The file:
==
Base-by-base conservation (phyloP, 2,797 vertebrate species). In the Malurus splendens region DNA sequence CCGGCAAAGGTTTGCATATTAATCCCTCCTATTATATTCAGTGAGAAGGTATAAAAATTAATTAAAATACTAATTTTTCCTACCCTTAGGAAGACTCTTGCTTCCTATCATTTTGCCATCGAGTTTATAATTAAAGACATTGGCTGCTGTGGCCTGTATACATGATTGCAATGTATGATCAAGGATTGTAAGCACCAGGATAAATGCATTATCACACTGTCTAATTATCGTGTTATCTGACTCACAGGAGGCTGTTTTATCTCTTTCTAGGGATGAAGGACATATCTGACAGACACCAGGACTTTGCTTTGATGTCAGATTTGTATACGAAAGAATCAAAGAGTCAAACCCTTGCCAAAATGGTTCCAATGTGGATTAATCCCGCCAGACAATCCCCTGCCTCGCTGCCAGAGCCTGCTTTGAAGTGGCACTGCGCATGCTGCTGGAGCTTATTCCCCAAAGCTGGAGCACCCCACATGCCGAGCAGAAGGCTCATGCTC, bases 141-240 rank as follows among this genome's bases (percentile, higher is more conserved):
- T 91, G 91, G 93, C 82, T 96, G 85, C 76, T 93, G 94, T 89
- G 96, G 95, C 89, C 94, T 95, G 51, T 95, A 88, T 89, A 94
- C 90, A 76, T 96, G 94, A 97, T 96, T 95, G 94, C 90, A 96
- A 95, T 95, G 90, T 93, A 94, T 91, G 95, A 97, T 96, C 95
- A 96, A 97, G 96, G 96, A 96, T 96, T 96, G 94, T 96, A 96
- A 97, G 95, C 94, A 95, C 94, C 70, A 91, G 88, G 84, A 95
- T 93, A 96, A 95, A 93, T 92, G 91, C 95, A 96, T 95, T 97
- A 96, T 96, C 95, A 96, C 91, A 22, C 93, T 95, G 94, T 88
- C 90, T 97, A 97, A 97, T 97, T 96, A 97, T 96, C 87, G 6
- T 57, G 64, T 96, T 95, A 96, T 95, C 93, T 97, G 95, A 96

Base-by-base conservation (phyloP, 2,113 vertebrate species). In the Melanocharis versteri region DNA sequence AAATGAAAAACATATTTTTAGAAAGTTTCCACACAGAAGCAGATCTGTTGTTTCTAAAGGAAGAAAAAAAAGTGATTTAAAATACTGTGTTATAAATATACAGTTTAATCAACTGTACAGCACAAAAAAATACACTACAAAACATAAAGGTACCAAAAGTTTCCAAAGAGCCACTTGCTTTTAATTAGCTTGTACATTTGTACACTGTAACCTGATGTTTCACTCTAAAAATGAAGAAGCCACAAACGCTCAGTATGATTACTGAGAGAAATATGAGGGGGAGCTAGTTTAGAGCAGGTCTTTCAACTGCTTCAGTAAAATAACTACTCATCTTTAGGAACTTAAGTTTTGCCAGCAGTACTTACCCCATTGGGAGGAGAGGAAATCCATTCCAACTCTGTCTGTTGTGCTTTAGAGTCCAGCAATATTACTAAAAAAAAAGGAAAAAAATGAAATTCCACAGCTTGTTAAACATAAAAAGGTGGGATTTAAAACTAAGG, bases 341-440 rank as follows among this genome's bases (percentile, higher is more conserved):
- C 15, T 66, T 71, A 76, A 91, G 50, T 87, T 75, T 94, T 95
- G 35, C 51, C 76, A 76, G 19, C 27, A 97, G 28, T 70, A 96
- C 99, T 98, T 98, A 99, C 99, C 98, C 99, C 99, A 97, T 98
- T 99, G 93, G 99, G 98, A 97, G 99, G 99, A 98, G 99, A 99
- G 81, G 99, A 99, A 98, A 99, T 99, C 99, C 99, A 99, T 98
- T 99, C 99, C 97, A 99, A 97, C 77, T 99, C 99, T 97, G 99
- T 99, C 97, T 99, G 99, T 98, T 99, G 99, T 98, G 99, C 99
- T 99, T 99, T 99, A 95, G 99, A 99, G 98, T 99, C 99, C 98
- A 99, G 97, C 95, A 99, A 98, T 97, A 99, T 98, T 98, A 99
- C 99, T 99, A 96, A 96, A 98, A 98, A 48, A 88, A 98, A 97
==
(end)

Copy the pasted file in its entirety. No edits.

Base-by-base conservation (phyloP, 2,797 vertebrate species). In the Malurus splendens region DNA sequence CCGGCAAAGGTTTGCATATTAATCCCTCCTATTATATTCAGTGAGAAGGTATAAAAATTAATTAAAATACTAATTTTTCCTACCCTTAGGAAGACTCTTGCTTCCTATCATTTTGCCATCGAGTTTATAATTAAAGACATTGGCTGCTGTGGCCTGTATACATGATTGCAATGTATGATCAAGGATTGTAAGCACCAGGATAAATGCATTATCACACTGTCTAATTATCGTGTTATCTGACTCACAGGAGGCTGTTTTATCTCTTTCTAGGGATGAAGGACATATCTGACAGACACCAGGACTTTGCTTTGATGTCAGATTTGTATACGAAAGAATCAAAGAGTCAAACCCTTGCCAAAATGGTTCCAATGTGGATTAATCCCGCCAGACAATCCCCTGCCTCGCTGCCAGAGCCTGCTTTGAAGTGGCACTGCGCATGCTGCTGGAGCTTATTCCCCAAAGCTGGAGCACCCCACATGCCGAGCAGAAGGCTCATGCTC, bases 141-240 rank as follows among this genome's bases (percentile, higher is more conserved):
- T 91, G 91, G 93, C 82, T 96, G 85, C 76, T 93, G 94, T 89
- G 96, G 95, C 89, C 94, T 95, G 51, T 95, A 88, T 89, A 94
- C 90, A 76, T 96, G 94, A 97, T 96, T 95, G 94, C 90, A 96
- A 95, T 95, G 90, T 93, A 94, T 91, G 95, A 97, T 96, C 95
- A 96, A 97, G 96, G 96, A 96, T 96, T 96, G 94, T 96, A 96
- A 97, G 95, C 94, A 95, C 94, C 70, A 91, G 88, G 84, A 95
- T 93, A 96, A 95, A 93, T 92, G 91, C 95, A 96, T 95, T 97
- A 96, T 96, C 95, A 96, C 91, A 22, C 93, T 95, G 94, T 88
- C 90, T 97, A 97, A 97, T 97, T 96, A 97, T 96, C 87, G 6
- T 57, G 64, T 96, T 95, A 96, T 95, C 93, T 97, G 95, A 96

Base-by-base conservation (phyloP, 2,113 vertebrate species). In the Melanocharis versteri region DNA sequence AAATGAAAAACATATTTTTAGAAAGTTTCCACACAGAAGCAGATCTGTTGTTTCTAAAGGAAGAAAAAAAAGTGATTTAAAATACTGTGTTATAAATATACAGTTTAATCAACTGTACAGCACAAAAAAATACACTACAAAACATAAAGGTACCAAAAGTTTCCAAAGAGCCACTTGCTTTTAATTAGCTTGTACATTTGTACACTGTAACCTGATGTTTCACTCTAAAAATGAAGAAGCCACAAACGCTCAGTATGATTACTGAGAGAAATATGAGGGGGAGCTAGTTTAGAGCAGGTCTTTCAACTGCTTCAGTAAAATAACTACTCATCTTTAGGAACTTAAGTTTTGCCAGCAGTACTTACCCCATTGGGAGGAGAGGAAATCCATTCCAACTCTGTCTGTTGTGCTTTAGAGTCCAGCAATATTACTAAAAAAAAAGGAAAAAAATGAAATTCCACAGCTTGTTAAACATAAAAAGGTGGGATTTAAAACTAAGG, bases 341-440 rank as follows among this genome's bases (percentile, higher is more conserved):
- C 15, T 66, T 71, A 76, A 91, G 50, T 87, T 75, T 94, T 95
- G 35, C 51, C 76, A 76, G 19, C 27, A 97, G 28, T 70, A 96
- C 99, T 98, T 98, A 99, C 99, C 98, C 99, C 99, A 97, T 98
- T 99, G 93, G 99, G 98, A 97, G 99, G 99, A 98, G 99, A 99
- G 81, G 99, A 99, A 98, A 99, T 99, C 99, C 99, A 99, T 98
- T 99, C 99, C 97, A 99, A 97, C 77, T 99, C 99, T 97, G 99
- T 99, C 97, T 99, G 99, T 98, T 99, G 99, T 98, G 99, C 99
- T 99, T 99, T 99, A 95, G 99, A 99, G 98, T 99, C 99, C 98
- A 99, G 97, C 95, A 99, A 98, T 97, A 99, T 98, T 98, A 99
- C 99, T 99, A 96, A 96, A 98, A 98, A 48, A 88, A 98, A 97